Whenever butterfly migration is mentioned, the monarch comes to mind. However, while the monarch is undoubtedly our most famous butterfly migrant, a number of other butterflies also migrate. One of these butterflies is the ocola skipper and it is passing southward through our backyards right now.
The ocola is far from being our largest (wingspan: 1/5-1.75″) or most striking butterfly. It is best described as being elongated in shape and dark brown in color. Whenever I see one, it reminds me of a jet airplane. When it opens its wings, it displays a distinctive white arrowhead-shaped mark. However, from the side, is appears to be a nondescript small, slender butterfly. In addition, when its wings are closed, the butterfly’s light veins are distinctive.
Although the ocola can be seen in Georgia from late March into early November, it is most abundant in my yard in late summer and early fall. Currently the ocola is among the most common butterflies feeding on our flowers.
These distinctively shaped butterflies are feeding at a number of nectar plants including the butterfly bushes, cosmos, globe amaranth, and zinnias.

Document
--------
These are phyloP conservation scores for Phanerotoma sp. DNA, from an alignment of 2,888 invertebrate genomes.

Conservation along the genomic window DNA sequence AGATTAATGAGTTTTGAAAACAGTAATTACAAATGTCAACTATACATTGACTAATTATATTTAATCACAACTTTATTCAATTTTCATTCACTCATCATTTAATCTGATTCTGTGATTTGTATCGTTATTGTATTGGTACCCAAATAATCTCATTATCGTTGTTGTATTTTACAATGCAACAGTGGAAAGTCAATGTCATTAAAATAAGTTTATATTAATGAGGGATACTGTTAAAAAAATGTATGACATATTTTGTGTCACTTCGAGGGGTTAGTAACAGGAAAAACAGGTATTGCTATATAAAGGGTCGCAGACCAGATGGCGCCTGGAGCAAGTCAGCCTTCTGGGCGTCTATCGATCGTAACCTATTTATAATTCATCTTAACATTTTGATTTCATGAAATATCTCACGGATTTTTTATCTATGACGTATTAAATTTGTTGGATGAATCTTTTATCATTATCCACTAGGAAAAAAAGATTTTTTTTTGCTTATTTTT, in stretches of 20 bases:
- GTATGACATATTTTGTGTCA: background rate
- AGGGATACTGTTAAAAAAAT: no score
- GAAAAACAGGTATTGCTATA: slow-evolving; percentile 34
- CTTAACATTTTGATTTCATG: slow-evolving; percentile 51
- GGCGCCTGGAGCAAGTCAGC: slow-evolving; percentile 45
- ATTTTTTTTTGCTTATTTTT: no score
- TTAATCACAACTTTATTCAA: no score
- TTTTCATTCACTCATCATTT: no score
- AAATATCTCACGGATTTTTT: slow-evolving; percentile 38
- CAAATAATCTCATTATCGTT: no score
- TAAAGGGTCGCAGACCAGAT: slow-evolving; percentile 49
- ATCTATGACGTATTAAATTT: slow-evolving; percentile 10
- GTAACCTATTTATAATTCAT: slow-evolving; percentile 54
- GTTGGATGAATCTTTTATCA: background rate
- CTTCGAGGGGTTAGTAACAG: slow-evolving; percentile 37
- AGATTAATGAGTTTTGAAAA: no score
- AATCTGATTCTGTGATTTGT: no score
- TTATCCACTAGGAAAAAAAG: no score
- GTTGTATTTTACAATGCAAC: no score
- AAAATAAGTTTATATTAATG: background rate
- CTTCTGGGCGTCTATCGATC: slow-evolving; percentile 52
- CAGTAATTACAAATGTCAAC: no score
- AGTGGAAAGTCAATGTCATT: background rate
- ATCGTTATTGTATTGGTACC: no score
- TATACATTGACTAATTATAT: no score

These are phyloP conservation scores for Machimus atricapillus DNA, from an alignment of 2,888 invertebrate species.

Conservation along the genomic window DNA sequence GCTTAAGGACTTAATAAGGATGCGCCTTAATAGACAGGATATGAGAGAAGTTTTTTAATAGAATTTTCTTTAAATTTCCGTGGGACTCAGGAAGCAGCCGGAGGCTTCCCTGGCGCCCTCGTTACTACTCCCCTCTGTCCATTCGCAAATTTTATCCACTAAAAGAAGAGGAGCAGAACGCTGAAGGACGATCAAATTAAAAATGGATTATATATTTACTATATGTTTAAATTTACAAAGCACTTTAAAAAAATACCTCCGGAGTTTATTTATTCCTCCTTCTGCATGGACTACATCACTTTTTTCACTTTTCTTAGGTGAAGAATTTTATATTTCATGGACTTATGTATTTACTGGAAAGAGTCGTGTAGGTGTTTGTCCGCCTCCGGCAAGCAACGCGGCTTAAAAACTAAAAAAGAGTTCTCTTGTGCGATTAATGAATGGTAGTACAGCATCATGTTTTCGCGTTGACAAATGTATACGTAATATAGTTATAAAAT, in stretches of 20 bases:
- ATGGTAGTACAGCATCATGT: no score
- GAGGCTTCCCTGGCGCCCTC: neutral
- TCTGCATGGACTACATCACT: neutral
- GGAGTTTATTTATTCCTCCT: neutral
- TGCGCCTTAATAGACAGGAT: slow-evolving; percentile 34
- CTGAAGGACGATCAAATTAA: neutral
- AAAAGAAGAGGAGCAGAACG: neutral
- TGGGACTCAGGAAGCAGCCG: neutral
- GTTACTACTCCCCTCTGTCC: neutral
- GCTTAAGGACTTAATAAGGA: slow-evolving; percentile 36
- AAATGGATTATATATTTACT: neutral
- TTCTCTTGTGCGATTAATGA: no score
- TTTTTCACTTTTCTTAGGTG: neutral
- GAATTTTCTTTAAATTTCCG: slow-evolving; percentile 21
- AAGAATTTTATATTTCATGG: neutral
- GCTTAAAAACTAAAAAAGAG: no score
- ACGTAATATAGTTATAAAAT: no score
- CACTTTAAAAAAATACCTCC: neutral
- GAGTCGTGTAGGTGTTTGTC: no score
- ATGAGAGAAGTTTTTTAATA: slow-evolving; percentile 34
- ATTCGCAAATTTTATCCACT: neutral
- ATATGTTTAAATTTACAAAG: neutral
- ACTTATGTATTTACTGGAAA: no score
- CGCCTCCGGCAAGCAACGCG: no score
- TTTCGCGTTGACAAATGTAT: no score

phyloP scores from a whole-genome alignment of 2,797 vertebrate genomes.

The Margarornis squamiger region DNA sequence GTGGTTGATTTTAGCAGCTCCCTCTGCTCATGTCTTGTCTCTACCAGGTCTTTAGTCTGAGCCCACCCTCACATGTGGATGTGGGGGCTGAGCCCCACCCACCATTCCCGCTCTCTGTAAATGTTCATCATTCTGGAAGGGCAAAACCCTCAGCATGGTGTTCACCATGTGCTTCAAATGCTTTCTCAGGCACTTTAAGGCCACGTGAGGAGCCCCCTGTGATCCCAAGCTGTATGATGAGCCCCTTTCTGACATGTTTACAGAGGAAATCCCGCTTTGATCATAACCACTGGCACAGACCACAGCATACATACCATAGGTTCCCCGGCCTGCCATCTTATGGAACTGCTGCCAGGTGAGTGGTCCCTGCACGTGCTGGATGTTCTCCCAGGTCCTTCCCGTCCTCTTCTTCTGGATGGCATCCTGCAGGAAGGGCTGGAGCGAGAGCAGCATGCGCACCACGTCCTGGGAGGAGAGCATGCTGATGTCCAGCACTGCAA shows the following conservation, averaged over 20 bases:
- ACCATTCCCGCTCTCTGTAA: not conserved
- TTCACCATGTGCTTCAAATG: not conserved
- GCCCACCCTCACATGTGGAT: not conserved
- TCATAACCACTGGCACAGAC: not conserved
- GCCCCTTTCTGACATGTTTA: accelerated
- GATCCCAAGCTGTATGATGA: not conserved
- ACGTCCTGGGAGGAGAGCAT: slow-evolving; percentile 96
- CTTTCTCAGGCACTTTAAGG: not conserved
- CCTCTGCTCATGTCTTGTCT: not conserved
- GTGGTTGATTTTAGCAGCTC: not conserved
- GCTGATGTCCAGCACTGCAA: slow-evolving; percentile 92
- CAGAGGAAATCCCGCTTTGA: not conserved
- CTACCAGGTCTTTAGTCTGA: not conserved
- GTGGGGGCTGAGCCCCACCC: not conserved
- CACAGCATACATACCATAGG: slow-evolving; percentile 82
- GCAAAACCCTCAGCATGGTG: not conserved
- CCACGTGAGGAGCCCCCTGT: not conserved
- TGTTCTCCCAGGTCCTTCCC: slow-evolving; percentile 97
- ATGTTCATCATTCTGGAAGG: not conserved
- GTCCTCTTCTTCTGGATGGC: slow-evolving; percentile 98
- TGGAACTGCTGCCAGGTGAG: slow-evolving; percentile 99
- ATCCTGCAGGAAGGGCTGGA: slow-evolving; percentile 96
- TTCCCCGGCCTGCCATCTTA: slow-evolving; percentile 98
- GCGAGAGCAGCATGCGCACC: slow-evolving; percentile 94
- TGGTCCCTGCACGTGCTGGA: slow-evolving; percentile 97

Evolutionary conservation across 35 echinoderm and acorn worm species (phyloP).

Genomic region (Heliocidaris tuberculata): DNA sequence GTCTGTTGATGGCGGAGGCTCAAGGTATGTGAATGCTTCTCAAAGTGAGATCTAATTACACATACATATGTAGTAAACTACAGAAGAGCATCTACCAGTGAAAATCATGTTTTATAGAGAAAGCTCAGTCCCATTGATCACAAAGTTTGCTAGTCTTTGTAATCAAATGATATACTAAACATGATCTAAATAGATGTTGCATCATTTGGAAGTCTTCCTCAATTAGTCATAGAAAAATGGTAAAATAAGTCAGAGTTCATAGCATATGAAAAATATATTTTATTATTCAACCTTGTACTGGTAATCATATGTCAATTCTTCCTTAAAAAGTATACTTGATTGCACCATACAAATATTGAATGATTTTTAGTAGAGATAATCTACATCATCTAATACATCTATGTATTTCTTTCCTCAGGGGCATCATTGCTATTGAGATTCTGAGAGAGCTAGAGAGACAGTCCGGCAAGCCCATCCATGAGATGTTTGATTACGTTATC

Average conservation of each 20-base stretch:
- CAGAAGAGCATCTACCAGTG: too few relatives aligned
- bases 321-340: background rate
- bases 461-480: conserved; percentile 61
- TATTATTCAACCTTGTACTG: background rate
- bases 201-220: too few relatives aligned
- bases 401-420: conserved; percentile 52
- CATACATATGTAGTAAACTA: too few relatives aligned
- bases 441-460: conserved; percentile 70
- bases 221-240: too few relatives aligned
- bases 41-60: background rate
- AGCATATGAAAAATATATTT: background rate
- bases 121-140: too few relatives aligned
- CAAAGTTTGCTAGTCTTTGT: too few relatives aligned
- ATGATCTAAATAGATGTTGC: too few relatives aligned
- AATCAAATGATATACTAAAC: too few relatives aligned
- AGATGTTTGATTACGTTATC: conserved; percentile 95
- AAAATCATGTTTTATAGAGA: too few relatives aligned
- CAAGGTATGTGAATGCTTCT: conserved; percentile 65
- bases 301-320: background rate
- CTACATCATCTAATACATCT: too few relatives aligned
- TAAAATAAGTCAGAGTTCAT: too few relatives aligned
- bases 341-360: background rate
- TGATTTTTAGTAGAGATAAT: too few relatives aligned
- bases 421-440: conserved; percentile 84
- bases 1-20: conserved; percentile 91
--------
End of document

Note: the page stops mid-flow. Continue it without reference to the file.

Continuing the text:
Oddly, there is mounting evidence that, for some unknown reason, some Ocala’s actually migrate north in the fall and show up in places such as Ontario, Canada and Massachusetts.
That being said, I believe it is safe to say that the destination of the ocolas we are currently seeing in our yards is Florida. In winter, they winter throughout the peninsula of the Sunshine State. Some even overwinter as far south as Key West.
Who would have ever imagined this small butterfly could successfully navigate such a monumental journey?
People seem to either love or hate morning glories. Although it is often planted for the beauty it brings to the backyard garden, others consider it an invasive weed and pull it out of the ground whenever they find one.
On one hand, it can be a nuisance that sometimes blankets plants gardeners feel are more desirable. However, it is usually easy to control in a backyard setting.
On the other side of the coin, its seeds are often consumed by songbirds and quail.
Morning glories also provide food for nectar feeders such as ruby-throated hummingbirds, as well as native bees, butterflies, and moths. Remarkably, this fact is often overlooked by gardeners and even wildlife experts.
The morning glory is also a host plant for the morning glory prominent moth. This grayish, brown moth is often attracted to outside lights on warm summer evenings.
A number of butterflies such as the clouded skipper and cloudless sulphurs nectar at morning glory blossoms.